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Spanish State

Women’s Crises

Monday 7 March 2011, by Sandra Ezquerra

Over the past three years there have been numerous debates within the Spanish political and social left about the impact of the current economic crisis on working people, and the (in)efficacy of the measures the government adopted to ameliorate them. There has not been much talk, however, about the specific consequences that both the crisis and governmental response have had on women.

Before the initial worsening of male unemployment — the result of the massive job loss within the construction and industrial sectors — the mass media often stated that the crisis hit men more severely. In early 2007 male unemployment stood at 5.55% while female unemployment was 8.21%. By the end of 2009 the rates stood at 18.15% and 15.63% respectively.

A Feminist Approach

Yet the masculine crisis discourse masks women’s specific situation. As a result the government has proven unable to examine the economic crisis from a gender perspective; it has failed to notice the real impact on the lives of women. The lower unemployment figure has led to trumpeting the achievement of gender equality in the job market without examining the feminization of occupations that have supposedly turned male jobs into female ones. This highly counterproductive conclusion dismisses the need for gender equality policies.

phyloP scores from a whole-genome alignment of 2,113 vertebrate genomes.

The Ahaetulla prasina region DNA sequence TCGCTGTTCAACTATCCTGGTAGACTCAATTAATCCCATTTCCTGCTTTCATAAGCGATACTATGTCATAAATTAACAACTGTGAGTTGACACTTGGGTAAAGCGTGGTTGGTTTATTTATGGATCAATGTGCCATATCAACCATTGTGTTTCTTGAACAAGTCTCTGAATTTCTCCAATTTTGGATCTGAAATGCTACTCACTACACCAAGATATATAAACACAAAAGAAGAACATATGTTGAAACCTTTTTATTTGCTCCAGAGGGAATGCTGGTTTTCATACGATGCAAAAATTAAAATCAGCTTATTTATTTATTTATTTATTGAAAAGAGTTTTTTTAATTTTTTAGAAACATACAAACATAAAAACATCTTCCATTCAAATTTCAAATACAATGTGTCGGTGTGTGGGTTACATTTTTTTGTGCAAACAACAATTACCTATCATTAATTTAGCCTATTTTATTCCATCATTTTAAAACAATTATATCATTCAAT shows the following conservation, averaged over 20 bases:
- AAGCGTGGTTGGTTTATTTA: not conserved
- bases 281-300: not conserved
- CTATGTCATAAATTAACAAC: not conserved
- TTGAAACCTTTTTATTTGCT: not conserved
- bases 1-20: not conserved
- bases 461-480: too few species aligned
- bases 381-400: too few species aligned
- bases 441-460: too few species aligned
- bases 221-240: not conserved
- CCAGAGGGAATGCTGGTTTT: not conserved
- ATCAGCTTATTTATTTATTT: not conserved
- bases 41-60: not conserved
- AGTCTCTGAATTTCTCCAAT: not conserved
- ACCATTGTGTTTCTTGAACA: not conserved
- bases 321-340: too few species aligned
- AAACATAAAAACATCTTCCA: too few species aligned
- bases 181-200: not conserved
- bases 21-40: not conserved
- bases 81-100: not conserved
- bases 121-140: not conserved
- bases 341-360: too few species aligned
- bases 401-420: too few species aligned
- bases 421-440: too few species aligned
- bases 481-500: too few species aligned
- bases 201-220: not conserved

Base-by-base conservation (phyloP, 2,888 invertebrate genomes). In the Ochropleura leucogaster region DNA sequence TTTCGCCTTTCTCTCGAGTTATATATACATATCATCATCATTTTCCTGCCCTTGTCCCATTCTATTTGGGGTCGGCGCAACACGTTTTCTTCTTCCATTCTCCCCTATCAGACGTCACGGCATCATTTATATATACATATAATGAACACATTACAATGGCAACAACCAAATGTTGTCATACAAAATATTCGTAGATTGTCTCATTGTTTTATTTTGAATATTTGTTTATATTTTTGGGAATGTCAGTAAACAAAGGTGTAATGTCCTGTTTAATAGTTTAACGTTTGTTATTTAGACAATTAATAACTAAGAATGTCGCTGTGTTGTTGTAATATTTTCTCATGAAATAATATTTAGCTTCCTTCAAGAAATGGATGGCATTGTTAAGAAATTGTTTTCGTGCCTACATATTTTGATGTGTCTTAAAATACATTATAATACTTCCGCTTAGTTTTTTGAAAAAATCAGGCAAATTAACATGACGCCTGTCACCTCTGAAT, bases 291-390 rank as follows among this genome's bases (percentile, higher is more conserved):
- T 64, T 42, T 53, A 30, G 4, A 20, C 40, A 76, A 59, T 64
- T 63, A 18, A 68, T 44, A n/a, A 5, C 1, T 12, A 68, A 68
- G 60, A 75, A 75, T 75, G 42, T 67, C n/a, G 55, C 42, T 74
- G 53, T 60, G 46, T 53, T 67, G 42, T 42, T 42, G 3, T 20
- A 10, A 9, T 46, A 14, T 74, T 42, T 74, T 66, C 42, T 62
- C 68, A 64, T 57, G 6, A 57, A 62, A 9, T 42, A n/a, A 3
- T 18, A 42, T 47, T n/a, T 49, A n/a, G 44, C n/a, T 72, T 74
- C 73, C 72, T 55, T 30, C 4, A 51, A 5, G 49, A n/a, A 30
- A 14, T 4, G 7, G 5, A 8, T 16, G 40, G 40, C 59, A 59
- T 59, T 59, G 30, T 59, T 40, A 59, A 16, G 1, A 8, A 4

The increase in male unemployment has resulted in more families depending on the woman’s salary, which is usually the lower of the two. In addition many women have important care-giving responsibilities, and these are not being redistributed.

While 2008 was characterized by the bursting of the real state bubble and severe decline in the industrial sector, within a few months the contraction hit the service sector, where 88.5% of Spanish women work. This skyrocketed the rate of female unemployment, now standing at 20.4%, slightly higher than the male rate of 19.29%.

But beyond the evolution of unemployment rates, women’s labor conditions before and during the crisis are different than those of men. Despite the fact that women are more than 50% of the country’s population, we are currently 44% of the active population and nearly half of the unemployed.

More importantly, 43% of the indefinite work contracts and 77% of the part-time workers are women. Ninety-seven percent of women take part-time work because of their care-giving responsibilities and 94.16% because of other family obligations. Women are in more vulnerable positions in the job market — particularly young women, immigrant women and single mothers.

Yet the average salary of employed women is 22% lower than that of male workers, and we continue to suffer both vertical and horizontal segregation in the labor market. We also suffer discrimination due to a reduction of working hours during our pregnancy and maternity leave. Women also have a higher presence in the underground economy, and this in turn has a big impact on our both social and labor rights.